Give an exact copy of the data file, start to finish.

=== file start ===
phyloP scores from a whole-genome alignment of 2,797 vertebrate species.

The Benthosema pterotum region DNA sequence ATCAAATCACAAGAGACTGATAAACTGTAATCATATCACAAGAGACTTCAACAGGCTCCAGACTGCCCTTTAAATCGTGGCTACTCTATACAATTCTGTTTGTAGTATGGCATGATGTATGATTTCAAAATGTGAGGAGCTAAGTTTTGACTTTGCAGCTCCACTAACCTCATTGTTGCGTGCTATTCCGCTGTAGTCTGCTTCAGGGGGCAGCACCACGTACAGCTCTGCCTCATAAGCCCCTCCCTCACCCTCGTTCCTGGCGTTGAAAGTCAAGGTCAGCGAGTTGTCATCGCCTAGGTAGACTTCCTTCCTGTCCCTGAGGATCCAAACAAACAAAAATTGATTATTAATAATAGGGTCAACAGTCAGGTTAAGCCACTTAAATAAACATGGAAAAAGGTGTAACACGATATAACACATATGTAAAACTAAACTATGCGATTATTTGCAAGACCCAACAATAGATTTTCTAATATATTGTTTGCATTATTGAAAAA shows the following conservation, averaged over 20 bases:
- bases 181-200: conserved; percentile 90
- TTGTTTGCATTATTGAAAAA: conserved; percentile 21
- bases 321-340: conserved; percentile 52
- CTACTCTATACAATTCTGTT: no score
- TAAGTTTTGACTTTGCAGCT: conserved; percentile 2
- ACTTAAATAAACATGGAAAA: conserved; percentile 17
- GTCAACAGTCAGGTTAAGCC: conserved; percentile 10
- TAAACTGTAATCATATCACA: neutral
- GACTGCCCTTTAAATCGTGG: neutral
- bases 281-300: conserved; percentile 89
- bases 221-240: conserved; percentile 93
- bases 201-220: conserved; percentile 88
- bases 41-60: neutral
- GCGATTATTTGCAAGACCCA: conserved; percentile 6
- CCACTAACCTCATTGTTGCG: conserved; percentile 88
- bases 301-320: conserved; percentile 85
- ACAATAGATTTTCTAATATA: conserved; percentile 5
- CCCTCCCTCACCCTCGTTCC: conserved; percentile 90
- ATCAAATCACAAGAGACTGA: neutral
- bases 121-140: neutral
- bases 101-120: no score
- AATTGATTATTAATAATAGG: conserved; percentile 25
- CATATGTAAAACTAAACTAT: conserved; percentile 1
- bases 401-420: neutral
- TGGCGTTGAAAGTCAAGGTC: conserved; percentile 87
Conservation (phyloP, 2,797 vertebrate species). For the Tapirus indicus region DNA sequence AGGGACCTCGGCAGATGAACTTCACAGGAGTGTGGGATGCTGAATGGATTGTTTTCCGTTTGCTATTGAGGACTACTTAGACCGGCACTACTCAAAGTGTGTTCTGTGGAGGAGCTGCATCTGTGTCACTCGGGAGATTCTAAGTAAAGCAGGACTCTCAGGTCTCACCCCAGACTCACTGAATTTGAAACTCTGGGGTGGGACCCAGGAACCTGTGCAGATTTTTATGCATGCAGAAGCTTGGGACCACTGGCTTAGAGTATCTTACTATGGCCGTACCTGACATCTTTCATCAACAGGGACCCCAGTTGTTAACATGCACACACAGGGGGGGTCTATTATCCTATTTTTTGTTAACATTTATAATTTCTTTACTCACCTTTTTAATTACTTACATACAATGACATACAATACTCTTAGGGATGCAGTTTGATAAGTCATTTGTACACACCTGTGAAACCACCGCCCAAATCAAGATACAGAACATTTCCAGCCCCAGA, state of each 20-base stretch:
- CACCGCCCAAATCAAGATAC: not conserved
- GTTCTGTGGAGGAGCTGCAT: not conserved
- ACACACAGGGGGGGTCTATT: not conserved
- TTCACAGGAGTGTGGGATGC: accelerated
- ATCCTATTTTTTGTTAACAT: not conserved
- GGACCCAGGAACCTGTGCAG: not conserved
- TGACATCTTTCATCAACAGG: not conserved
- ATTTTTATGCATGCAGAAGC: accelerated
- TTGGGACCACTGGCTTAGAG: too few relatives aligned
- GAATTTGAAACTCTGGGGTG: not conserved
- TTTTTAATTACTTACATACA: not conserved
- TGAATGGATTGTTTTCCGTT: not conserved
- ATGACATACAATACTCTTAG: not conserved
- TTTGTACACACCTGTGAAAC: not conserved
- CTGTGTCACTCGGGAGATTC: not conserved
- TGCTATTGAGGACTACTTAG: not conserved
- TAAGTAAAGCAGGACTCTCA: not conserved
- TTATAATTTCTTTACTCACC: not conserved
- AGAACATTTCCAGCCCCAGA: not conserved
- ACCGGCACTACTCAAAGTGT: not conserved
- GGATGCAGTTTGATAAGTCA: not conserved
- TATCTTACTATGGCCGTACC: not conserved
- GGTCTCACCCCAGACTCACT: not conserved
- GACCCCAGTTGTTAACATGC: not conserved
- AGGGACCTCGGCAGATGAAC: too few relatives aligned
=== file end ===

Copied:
phyloP scores from a whole-genome alignment of 2,797 vertebrate species.

The Benthosema pterotum region DNA sequence ATCAAATCACAAGAGACTGATAAACTGTAATCATATCACAAGAGACTTCAACAGGCTCCAGACTGCCCTTTAAATCGTGGCTACTCTATACAATTCTGTTTGTAGTATGGCATGATGTATGATTTCAAAATGTGAGGAGCTAAGTTTTGACTTTGCAGCTCCACTAACCTCATTGTTGCGTGCTATTCCGCTGTAGTCTGCTTCAGGGGGCAGCACCACGTACAGCTCTGCCTCATAAGCCCCTCCCTCACCCTCGTTCCTGGCGTTGAAAGTCAAGGTCAGCGAGTTGTCATCGCCTAGGTAGACTTCCTTCCTGTCCCTGAGGATCCAAACAAACAAAAATTGATTATTAATAATAGGGTCAACAGTCAGGTTAAGCCACTTAAATAAACATGGAAAAAGGTGTAACACGATATAACACATATGTAAAACTAAACTATGCGATTATTTGCAAGACCCAACAATAGATTTTCTAATATATTGTTTGCATTATTGAAAAA shows the following conservation, averaged over 20 bases:
- bases 181-200: conserved; percentile 90
- TTGTTTGCATTATTGAAAAA: conserved; percentile 21
- bases 321-340: conserved; percentile 52
- CTACTCTATACAATTCTGTT: no score
- TAAGTTTTGACTTTGCAGCT: conserved; percentile 2
- ACTTAAATAAACATGGAAAA: conserved; percentile 17
- GTCAACAGTCAGGTTAAGCC: conserved; percentile 10
- TAAACTGTAATCATATCACA: neutral
- GACTGCCCTTTAAATCGTGG: neutral
- bases 281-300: conserved; percentile 89
- bases 221-240: conserved; percentile 93
- bases 201-220: conserved; percentile 88
- bases 41-60: neutral
- GCGATTATTTGCAAGACCCA: conserved; percentile 6
- CCACTAACCTCATTGTTGCG: conserved; percentile 88
- bases 301-320: conserved; percentile 85
- ACAATAGATTTTCTAATATA: conserved; percentile 5
- CCCTCCCTCACCCTCGTTCC: conserved; percentile 90
- ATCAAATCACAAGAGACTGA: neutral
- bases 121-140: neutral
- bases 101-120: no score
- AATTGATTATTAATAATAGG: conserved; percentile 25
- CATATGTAAAACTAAACTAT: conserved; percentile 1
- bases 401-420: neutral
- TGGCGTTGAAAGTCAAGGTC: conserved; percentile 87
Conservation (phyloP, 2,797 vertebrate species). For the Tapirus indicus region DNA sequence AGGGACCTCGGCAGATGAACTTCACAGGAGTGTGGGATGCTGAATGGATTGTTTTCCGTTTGCTATTGAGGACTACTTAGACCGGCACTACTCAAAGTGTGTTCTGTGGAGGAGCTGCATCTGTGTCACTCGGGAGATTCTAAGTAAAGCAGGACTCTCAGGTCTCACCCCAGACTCACTGAATTTGAAACTCTGGGGTGGGACCCAGGAACCTGTGCAGATTTTTATGCATGCAGAAGCTTGGGACCACTGGCTTAGAGTATCTTACTATGGCCGTACCTGACATCTTTCATCAACAGGGACCCCAGTTGTTAACATGCACACACAGGGGGGGTCTATTATCCTATTTTTTGTTAACATTTATAATTTCTTTACTCACCTTTTTAATTACTTACATACAATGACATACAATACTCTTAGGGATGCAGTTTGATAAGTCATTTGTACACACCTGTGAAACCACCGCCCAAATCAAGATACAGAACATTTCCAGCCCCAGA, state of each 20-base stretch:
- CACCGCCCAAATCAAGATAC: not conserved
- GTTCTGTGGAGGAGCTGCAT: not conserved
- ACACACAGGGGGGGTCTATT: not conserved
- TTCACAGGAGTGTGGGATGC: accelerated
- ATCCTATTTTTTGTTAACAT: not conserved
- GGACCCAGGAACCTGTGCAG: not conserved
- TGACATCTTTCATCAACAGG: not conserved
- ATTTTTATGCATGCAGAAGC: accelerated
- TTGGGACCACTGGCTTAGAG: too few relatives aligned
- GAATTTGAAACTCTGGGGTG: not conserved
- TTTTTAATTACTTACATACA: not conserved
- TGAATGGATTGTTTTCCGTT: not conserved
- ATGACATACAATACTCTTAG: not conserved
- TTTGTACACACCTGTGAAAC: not conserved
- CTGTGTCACTCGGGAGATTC: not conserved
- TGCTATTGAGGACTACTTAG: not conserved
- TAAGTAAAGCAGGACTCTCA: not conserved
- TTATAATTTCTTTACTCACC: not conserved
- AGAACATTTCCAGCCCCAGA: not conserved
- ACCGGCACTACTCAAAGTGT: not conserved
- GGATGCAGTTTGATAAGTCA: not conserved
- TATCTTACTATGGCCGTACC: not conserved
- GGTCTCACCCCAGACTCACT: not conserved
- GACCCCAGTTGTTAACATGC: not conserved
- AGGGACCTCGGCAGATGAAC: too few relatives aligned